1886 Pausey Pioneer Cross-Frame Safety


1886 was a pivotal year in the evolution of personal transport.

Not only was it an important year for bicycle patents, but the first car was patented too, on 29th January, 1886. This was Karl Benz’s Benz Patent Motorwagen, the world’s first successful petrol-powered car.

1886 Pausey Pioneer Cross-Frame Safety

(Now sold)

1886 was the first year of cross-frame safeties and this bicycle is delightfully basic. You can see H.J Pausey’s 1885 patent below.


1885 H. J. PAUSEY

Bedford Rd, Clapham, London 

Herbert Pausey manufactured ordinaries between 1879 and 1886 and, from around 1887 he traded as Pausey & Co at 52 Park Rd, Clapham.

He patented a number of innovative devices, including a bicycle that could be converted into a tandem.

One of his 1885 Pioneer Safety models had spring-loaded steering; another model was the ‘Pioneer Direct-Steerer Racer’ tricycle; while the 1886 ‘Pioneer Portable Direct-Steering Racer’ could be disassembled and packed into a canvas bag.

His 1889 ‘Pioneer Safety’ had a divided diamond frame.





Observe the centre steering, the same design used on Ordinaries (High Wheelers).

When the first cross-frame safety bicycle was patented in February 1886 by Premier, other manufacturers quickly copied the design. The illustration below of Hillman, Herbert & Cooper’s ‘Premier Roadster’ is from the book Sturmey’s Indispensible of 1887.


The essential difference between an Ordinary and a Safety is the bottom bracket, housing the pedal and chain mechanism and driving off the rear wheel instead of the direct drive of the Ordinary on the front wheel. At first this difference was described as ‘RD’ (rear drive of the Safety) or ‘FD’ (forward drive of the Ordinary).


All bicycle manufacturers at this time made Ordinary bicycles. Of course, if they wanted to start making safety bicycles, they needed a bottom bracket, so they would have had to purchase a Premier (or one of the early copies) to see how to make it. Everything else could be used from an Ordinary, such as forks, handlebars, hubs (ie same as the Ordinary rear wheel). To start with, centre steering was used, though it does restrict the bicycle’s lock (turning circle). Safety bicycle design evolved fast and, within a year or so, centre steering had been dropped from most safety bicycles.


The straight front fork on this bicycle is similar to the 1886 Ivel, below. The Ivel was the second cross-frame to be patented, in April 1886.

Above, you can see the centre steering of an Ivel, which is different from this cross frame (below).

The steering head on my bicycle would appear to be the of the Andrews or Hillman type, using plain bearings similar to those in the wheel spindles.

Below, you can see a more advanced arrangement for steering heads, on the 1886 Royal Mail Ordinary. Royal Mail exclusively used the Trigwell’s Ball Bearing Head. Ball bearings were difficult to manufacture to a uniform size in the early years.

This cross-frame has no struts or stays: more particularly, it has no visible remains of where they would attach to the frame. (You can see what I mean when you compare the Ivel and Premier illustrations).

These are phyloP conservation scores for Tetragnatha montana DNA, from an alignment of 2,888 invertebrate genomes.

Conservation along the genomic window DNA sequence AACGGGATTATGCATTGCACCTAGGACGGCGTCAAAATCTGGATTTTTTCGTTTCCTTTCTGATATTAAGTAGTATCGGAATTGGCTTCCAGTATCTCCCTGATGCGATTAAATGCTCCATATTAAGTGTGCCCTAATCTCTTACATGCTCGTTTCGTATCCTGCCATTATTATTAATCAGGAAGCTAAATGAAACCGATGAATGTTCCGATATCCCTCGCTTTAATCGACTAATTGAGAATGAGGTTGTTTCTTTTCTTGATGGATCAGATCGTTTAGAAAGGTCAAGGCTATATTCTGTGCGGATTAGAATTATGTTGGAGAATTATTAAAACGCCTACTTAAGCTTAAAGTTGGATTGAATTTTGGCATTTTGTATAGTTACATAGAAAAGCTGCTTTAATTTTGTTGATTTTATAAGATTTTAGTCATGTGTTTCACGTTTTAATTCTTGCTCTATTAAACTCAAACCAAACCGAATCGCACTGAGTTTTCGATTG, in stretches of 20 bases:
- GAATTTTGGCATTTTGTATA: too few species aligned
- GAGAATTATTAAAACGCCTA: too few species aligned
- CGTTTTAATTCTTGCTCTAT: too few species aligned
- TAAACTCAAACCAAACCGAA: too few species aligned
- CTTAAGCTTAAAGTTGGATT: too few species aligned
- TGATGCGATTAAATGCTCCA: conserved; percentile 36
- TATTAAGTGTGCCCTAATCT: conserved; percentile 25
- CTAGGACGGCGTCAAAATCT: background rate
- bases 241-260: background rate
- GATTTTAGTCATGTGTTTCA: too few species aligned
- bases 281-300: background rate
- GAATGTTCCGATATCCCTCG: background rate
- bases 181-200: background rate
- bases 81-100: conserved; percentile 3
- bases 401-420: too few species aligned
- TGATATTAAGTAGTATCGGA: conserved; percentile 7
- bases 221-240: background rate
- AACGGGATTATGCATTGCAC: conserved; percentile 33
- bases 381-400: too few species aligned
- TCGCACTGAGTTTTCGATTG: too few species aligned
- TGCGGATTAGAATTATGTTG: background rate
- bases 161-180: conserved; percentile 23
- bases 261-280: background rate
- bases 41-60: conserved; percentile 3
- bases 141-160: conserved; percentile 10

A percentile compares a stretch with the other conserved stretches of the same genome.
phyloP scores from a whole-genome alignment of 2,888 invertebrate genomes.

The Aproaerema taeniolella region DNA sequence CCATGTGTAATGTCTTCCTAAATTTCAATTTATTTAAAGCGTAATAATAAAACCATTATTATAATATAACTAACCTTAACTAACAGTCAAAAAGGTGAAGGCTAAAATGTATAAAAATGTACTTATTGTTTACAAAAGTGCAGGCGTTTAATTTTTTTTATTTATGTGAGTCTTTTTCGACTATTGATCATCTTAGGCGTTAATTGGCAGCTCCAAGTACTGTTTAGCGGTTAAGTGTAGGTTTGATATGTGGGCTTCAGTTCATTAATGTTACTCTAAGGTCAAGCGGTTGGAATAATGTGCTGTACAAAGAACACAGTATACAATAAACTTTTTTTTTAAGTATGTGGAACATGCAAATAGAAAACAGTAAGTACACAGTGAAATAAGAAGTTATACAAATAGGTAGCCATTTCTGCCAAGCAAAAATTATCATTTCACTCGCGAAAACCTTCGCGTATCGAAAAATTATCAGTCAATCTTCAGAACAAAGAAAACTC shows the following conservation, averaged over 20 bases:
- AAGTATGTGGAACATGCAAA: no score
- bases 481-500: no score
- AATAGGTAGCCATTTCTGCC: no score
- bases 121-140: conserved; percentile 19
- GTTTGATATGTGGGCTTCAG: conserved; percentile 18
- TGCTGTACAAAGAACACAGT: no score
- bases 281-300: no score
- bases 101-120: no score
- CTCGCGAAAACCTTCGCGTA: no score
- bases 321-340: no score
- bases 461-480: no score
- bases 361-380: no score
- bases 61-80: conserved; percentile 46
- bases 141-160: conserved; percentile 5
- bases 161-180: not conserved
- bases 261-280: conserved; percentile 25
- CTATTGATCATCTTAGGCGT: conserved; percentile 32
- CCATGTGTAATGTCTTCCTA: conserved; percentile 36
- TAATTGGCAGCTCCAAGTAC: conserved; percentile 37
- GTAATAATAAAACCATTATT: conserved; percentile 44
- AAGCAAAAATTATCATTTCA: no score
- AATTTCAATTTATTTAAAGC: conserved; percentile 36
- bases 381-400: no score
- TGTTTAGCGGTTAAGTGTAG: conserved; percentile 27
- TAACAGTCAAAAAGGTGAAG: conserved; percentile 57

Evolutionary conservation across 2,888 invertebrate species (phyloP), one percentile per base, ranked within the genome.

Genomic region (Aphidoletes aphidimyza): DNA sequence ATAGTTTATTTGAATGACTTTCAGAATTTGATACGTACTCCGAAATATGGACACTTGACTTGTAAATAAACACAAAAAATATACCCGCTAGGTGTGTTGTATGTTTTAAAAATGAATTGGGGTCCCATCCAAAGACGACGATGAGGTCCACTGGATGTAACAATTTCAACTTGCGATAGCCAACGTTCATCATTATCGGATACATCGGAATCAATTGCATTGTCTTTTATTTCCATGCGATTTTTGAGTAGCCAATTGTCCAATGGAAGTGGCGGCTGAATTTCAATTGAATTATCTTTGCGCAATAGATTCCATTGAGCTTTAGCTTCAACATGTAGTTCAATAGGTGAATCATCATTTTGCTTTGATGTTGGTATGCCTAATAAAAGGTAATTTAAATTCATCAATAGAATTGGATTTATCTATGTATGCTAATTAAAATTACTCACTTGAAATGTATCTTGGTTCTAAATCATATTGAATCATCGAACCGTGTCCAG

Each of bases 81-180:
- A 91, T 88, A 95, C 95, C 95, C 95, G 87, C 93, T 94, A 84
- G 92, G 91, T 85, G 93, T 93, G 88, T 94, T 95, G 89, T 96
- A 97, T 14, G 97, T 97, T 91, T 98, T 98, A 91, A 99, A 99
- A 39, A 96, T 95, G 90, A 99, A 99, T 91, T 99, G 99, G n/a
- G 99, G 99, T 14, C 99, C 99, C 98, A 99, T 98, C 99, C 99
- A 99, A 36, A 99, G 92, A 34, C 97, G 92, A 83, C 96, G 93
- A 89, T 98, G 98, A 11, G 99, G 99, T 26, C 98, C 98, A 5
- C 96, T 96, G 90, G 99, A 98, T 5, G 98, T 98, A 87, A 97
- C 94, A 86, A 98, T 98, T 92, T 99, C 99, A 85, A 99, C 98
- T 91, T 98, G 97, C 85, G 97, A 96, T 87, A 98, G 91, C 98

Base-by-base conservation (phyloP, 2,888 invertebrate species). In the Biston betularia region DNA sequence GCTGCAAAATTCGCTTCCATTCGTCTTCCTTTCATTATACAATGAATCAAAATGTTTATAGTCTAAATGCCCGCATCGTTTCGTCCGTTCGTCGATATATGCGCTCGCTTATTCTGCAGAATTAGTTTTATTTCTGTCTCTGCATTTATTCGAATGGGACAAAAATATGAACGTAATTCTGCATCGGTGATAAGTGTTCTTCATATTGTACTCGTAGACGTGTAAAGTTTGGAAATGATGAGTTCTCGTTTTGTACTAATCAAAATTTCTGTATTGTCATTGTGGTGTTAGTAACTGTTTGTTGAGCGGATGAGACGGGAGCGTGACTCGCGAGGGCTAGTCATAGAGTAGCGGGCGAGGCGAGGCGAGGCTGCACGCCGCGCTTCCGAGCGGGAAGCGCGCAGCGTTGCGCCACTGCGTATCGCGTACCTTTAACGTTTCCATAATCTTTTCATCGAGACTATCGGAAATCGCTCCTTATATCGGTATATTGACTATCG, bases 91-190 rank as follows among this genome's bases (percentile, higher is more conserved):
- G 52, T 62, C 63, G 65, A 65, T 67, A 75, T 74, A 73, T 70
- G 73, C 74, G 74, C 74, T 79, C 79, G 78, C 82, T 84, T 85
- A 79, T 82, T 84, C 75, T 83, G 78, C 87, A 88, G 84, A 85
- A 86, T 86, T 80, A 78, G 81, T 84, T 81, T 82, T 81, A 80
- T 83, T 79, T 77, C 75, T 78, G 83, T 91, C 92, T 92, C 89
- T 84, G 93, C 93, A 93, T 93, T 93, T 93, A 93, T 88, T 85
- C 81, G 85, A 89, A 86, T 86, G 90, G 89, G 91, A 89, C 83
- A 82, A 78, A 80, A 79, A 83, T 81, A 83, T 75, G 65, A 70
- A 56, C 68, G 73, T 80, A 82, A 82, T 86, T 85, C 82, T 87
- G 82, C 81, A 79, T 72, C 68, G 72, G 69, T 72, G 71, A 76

The lack of extra bracing is what defines this cross-frame bicycle as 1886.

Within a year, manufacturers had decided that struts and stays were needed to strengthen frames. Chain-stays, seat stays and down-stays were added over the next few years to help triangulate the frames. By 1890, extra bracing had created triangulated and diamond frames for maximum strength.

The other important factor in this early era of bicycle design was tube diameter. Over the next ten years it was increasingly better-produced and lighter. From 100 thou in 1886, tube was thinned down to around 60 thou by 1896.

Helical tubing was patented in 1892, which meant that very much thinner tube could now be used.

HELICAL TUBING: Compare cannon manufacture: a coil of steel was wrapped around the cannon barrel to stop it exploding; Premier used the same principle for cycle tubing.

This bike is too early for ball bearings in the wheel hubs. Instead it has plain bearings, ie a male conical hub coming out of the axle with a female tapered insert on the wheel.

When the bike was recently serviced, the tapers in the plain wheel bearings were removed and polished, then lapped into the wheels.

These two photos illustrate the bike when I bought it. I’ve now replaced the saddle and pedals.

The pedals are reproduction Rudge Ordinary pedals, and they are very well made. With other parts so similar to the Ordinary, pedals like these would have originally been used.


One advantage of living in Sussex is the wealth of historic buildings all around. Photographing a bicycle as old as this requires a bit more forethought than usual, but the 14th century thatched timber-framed Clergy House at Alfriston provided an ideal backdrop. It’s very much the type of machine that would have been used by a local clergyman years after its manufacture.

Alfriston Clergy House (pictured above in 1894) was the first house acquired by the National Trust, for the sum of £10, in 1896.

Top photo of Alfriston Clergy House with thanks to the Society for the Protection of Ancient Buildings (founded in 1877).


Second picture of Alfriston Clergy House with thanks to the National Trust



Museum for The Helical Premier

& Cross-Frame Bicycles